As Democrats search for a way to legalize illegal immigrants in their massive budget bill, a new analysis Tuesday says they could grant a tentative foothold to some 7.1 million immigrants through the use of “parole” powers.
Parole has been used to bring smaller groups of people into the country, including for tens of thousands of Afghan evacuees who were airlifted to the U.S. But Democrats are eyeing a mass parole that would cover a majority of immigrants who are in the country illegally.
The Center for American Progress, a liberal think tank, calculated that if parole were granted to anyone who made it into the U.S. before Jan. 1, 2011, it would cover 7.1 million immigrants.
Parole is not an automatic pathway to citizenship, so it falls short of the demands of immigrant-rights activists, but it is a tentative legal status that comes with the chance to get work permits and access to some taxpayer benefits, and often paves the way for future naturalization.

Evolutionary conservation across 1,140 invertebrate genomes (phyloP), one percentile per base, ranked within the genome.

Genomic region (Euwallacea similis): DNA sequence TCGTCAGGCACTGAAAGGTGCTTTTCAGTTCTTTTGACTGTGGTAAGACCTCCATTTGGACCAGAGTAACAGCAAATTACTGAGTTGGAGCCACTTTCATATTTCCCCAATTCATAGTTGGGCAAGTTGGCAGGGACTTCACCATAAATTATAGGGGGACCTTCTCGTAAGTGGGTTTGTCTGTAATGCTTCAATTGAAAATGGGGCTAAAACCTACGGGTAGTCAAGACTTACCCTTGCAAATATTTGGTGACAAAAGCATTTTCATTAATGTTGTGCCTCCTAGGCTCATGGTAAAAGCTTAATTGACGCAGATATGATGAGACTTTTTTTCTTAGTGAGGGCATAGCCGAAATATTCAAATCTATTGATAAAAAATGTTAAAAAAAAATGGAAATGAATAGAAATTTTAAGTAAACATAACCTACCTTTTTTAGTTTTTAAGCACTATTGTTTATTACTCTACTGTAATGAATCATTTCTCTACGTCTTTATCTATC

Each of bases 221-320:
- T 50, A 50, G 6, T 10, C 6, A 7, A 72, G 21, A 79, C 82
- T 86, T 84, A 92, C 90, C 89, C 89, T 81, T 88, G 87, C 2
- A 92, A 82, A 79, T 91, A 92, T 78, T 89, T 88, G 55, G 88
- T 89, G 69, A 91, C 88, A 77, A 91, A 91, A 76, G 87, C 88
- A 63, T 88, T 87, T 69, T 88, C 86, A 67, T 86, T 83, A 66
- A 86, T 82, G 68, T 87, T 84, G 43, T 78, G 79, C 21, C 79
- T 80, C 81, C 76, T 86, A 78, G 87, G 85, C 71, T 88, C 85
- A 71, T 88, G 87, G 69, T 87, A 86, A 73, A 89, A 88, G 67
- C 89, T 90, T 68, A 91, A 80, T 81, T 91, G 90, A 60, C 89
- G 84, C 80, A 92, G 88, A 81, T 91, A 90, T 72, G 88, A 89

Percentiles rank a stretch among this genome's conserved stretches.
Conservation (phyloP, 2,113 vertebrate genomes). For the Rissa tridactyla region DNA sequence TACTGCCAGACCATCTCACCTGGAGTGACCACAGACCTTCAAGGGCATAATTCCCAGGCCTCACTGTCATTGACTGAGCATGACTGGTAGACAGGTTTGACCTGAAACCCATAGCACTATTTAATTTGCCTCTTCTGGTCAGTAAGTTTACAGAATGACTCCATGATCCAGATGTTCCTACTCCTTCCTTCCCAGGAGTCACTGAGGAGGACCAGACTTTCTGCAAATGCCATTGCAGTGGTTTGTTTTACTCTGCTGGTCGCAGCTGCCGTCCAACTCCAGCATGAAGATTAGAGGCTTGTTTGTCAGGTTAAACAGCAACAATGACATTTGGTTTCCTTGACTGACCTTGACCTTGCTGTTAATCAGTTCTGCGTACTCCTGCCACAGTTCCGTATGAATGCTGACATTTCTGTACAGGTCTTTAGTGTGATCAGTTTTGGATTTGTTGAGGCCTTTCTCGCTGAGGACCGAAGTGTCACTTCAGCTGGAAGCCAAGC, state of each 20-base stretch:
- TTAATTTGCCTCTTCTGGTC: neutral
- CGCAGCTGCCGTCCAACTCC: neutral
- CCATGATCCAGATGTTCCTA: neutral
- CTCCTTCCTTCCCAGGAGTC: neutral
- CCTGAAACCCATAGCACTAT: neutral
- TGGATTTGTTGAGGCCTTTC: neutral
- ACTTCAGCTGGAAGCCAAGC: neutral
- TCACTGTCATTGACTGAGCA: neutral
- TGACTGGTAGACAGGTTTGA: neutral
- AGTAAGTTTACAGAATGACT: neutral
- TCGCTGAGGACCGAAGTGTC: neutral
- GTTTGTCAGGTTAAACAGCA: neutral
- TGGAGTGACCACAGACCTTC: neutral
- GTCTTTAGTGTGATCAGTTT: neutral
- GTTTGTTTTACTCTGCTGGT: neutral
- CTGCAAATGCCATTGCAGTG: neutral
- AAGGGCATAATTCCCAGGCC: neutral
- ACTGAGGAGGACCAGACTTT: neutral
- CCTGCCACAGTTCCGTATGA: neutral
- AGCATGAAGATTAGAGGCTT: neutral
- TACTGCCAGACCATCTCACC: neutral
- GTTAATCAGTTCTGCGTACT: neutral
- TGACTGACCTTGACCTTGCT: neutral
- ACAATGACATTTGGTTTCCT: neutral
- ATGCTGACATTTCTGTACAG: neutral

The analysts at CAP called it “a durable, long-term protection.”
“As senators pursue all avenues to grant relief to undocumented immigrants, parole is an important policy consideration that should pass parliamentary muster,” the analysts said.
Democrats on Capitol Hill have had two previous plans for legalization rejected by the Senate parliamentarian, who said a proposal that includes offering green cards — the key step toward citizenship — to undocumented immigrants is too big of a policy to shoehorn into the current budget debate.
That’s left Democrats searching for a “Plan C” option, and parole has surfaced as the top contender.
The CAP analysts said parole isn’t a permanent status and brings more limited benefits than green cards, so it shouldn’t trigger the same concerns as the first two Democratic proposals. And parole could be revoked by a future Congress, CAP argued.
By Stephen Dinan for THE WASHINGTON TIMES
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